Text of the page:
Drink driving is an offence. The legal blood alcohol concentration (BAC) for for a fully licensed driver is under 0.05. It is an offence to drive a vehicle if your BAC is 0.05 or over.
Learner drivers, drivers on P Plates or those who drive a taxi, bus or truck must have a BAC of zero.
There are 3 different drink driving offences which you could be charged with:
1. DUI Driving under the influence of alcohol and drugs
You may be charged with DUI if you are incapable of effectively controlling the vehicle which you are driving. Alcohol affects everyone differently so you can be charged with DUI even if you're under 0.05. If you are not in control, you are not only endangering yourself, but everyone else on the road.
2. PCA Driving with a prescribed concentration of alcohol (PCA)
If you attempt to drive a vehicle when you have more than the prescribed concentration of alcohol - 0.05 - in your system you will be guilty of the offence of exceeding the PCA.
3. Refusing a breath test Refusing to comply with directions in relation to breath testing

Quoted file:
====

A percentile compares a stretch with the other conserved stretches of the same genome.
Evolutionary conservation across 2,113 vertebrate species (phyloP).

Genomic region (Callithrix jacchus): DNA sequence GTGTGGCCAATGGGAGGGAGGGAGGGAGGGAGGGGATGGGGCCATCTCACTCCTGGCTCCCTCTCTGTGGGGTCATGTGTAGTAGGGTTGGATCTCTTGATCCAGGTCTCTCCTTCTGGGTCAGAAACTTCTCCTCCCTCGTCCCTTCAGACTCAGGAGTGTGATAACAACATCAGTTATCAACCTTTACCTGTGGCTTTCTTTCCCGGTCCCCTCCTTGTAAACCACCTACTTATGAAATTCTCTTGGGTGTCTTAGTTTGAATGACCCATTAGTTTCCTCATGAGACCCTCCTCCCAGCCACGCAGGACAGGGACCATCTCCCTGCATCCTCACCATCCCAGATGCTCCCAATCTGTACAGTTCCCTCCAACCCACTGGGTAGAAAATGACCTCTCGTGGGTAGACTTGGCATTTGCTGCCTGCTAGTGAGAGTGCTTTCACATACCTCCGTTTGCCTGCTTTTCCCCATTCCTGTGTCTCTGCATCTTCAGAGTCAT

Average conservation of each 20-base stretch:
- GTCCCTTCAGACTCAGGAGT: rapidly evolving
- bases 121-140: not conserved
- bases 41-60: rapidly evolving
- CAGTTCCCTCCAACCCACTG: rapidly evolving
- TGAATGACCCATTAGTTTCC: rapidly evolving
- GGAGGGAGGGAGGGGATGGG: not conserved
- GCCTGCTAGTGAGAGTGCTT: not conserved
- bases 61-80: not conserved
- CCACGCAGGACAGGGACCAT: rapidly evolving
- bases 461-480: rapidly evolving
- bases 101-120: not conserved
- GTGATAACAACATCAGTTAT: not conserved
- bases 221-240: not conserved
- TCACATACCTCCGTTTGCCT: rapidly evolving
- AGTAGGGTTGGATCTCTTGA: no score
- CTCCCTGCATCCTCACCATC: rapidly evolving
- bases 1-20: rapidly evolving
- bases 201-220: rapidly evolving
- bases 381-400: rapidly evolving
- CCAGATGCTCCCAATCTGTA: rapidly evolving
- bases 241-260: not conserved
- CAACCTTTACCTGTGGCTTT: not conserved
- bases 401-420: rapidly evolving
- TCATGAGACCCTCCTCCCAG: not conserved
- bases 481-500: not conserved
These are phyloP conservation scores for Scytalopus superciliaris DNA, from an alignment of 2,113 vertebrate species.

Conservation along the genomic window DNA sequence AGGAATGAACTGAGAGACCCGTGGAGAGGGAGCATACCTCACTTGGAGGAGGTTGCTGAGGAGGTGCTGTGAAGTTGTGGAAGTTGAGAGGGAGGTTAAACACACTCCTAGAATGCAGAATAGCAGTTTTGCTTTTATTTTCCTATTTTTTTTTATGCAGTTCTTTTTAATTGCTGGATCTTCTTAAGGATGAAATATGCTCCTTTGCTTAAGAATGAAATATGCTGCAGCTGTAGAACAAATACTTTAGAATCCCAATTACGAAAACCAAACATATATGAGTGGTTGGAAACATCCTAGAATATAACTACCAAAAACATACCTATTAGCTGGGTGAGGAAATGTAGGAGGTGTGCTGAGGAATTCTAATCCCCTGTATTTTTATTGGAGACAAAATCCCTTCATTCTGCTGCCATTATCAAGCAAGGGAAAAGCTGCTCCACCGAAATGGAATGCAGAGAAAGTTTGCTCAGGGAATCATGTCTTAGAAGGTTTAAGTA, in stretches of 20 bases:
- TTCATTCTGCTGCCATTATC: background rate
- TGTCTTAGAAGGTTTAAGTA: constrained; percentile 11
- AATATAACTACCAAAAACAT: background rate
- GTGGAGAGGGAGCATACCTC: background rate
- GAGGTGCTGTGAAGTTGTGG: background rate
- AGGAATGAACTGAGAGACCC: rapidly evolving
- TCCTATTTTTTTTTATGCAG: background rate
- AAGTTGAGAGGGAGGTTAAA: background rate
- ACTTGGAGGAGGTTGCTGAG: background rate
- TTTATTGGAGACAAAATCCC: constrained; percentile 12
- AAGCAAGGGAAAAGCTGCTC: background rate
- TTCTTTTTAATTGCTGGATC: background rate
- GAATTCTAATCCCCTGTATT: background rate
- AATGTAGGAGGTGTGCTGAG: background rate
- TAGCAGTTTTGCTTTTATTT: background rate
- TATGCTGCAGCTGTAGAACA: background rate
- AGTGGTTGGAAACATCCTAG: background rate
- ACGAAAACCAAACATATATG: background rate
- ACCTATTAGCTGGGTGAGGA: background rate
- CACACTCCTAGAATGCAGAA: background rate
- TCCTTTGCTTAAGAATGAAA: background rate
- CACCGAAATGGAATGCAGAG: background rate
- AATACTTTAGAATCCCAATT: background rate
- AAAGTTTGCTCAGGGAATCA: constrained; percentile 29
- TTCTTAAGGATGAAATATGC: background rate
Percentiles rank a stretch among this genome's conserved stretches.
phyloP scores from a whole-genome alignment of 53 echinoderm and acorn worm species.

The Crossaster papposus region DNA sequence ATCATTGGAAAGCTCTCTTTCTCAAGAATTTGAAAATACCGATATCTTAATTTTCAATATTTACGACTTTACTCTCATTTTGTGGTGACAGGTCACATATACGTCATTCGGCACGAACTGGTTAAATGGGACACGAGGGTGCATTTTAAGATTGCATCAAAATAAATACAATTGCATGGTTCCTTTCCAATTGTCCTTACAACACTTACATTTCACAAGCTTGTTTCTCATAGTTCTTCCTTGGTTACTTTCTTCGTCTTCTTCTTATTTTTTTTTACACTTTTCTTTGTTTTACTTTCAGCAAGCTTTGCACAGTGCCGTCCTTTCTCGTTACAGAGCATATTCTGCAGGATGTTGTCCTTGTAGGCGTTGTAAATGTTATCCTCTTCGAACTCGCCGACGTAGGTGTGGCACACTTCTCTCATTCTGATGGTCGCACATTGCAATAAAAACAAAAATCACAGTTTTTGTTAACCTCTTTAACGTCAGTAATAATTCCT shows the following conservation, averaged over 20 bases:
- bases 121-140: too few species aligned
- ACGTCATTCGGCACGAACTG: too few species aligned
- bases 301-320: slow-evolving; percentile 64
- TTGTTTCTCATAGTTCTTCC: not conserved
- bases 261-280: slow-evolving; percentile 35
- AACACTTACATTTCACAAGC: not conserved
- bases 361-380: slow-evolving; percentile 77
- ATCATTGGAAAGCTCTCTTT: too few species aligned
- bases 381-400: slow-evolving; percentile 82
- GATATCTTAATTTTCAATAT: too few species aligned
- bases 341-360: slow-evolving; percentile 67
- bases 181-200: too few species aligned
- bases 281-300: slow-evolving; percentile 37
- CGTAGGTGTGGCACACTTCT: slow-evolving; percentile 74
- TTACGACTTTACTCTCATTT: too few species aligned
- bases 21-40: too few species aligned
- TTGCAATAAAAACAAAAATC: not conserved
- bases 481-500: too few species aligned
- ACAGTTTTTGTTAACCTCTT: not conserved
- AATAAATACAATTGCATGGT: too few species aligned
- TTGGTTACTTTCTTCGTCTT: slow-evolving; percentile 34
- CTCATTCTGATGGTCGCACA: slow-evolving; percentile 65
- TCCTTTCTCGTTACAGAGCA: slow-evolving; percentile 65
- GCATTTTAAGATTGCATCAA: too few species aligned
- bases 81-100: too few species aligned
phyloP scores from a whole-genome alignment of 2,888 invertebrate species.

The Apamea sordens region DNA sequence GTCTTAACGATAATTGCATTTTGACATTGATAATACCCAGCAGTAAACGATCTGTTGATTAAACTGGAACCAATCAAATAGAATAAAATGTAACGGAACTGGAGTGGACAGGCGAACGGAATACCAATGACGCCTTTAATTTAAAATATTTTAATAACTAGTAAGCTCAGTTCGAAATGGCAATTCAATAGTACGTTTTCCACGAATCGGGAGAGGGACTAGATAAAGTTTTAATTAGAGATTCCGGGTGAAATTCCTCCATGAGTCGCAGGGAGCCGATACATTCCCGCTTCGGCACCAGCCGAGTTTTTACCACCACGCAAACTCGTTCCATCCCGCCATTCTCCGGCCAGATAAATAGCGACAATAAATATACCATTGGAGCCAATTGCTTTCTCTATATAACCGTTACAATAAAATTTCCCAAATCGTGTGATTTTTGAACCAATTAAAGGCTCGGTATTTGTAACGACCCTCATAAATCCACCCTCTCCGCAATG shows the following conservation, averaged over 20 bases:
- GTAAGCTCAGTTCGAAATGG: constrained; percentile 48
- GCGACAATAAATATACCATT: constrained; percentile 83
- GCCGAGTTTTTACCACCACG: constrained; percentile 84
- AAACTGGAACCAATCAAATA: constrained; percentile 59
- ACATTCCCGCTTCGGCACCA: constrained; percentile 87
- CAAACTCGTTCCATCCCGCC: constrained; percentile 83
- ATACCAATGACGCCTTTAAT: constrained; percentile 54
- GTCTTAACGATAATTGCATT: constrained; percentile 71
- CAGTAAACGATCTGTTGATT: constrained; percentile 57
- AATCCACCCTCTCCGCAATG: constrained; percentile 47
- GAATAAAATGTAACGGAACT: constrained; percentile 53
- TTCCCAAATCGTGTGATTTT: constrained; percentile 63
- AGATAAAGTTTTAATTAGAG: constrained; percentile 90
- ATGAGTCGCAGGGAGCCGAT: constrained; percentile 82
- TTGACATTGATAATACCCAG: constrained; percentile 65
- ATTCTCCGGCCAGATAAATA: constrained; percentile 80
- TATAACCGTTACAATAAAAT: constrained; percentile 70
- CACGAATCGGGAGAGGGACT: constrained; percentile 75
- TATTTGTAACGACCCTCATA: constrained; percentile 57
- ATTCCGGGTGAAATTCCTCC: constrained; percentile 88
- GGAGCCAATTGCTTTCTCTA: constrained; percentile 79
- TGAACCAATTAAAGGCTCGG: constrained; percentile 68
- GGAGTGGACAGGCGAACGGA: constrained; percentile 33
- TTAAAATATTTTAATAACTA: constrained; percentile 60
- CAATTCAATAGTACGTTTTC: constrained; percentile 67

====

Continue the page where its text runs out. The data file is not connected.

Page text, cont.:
It is an offence to refuse a breath test. The days of just worrying about the booze buses are over. Every police car and bike has breathalysers and the police have the right to stop and test drivers any where, at any time.
Mandatory Alcohol Interlock Scheme
Any driver who is caught:
- driving with a Blood Alcohol Concentration (BAC) at or above 0.15
- a second or subsequent offence, within a period of 5 years, of driving with a (BAC) at or above 0.08
- driving under the influence of an intoxicating liquor or
- refusing a breath test
will be required by law to have an alcohol Interlock (small breath-testing device) fitted to their vehicle at the end of their license disqualification. The car won't start unless the driver returns a BAC breath test reading of zero and the device will require the driver to intermittently pull over and provide a another reading during their journey.
It is an offence pursuant to Section 81H(2) of the Motor Vehicles Act to assist anyone subject to alcohol interlock conditions to operate a motor vehicle.
For further information log on to the Department for Transport, Energy and Infrastructure website.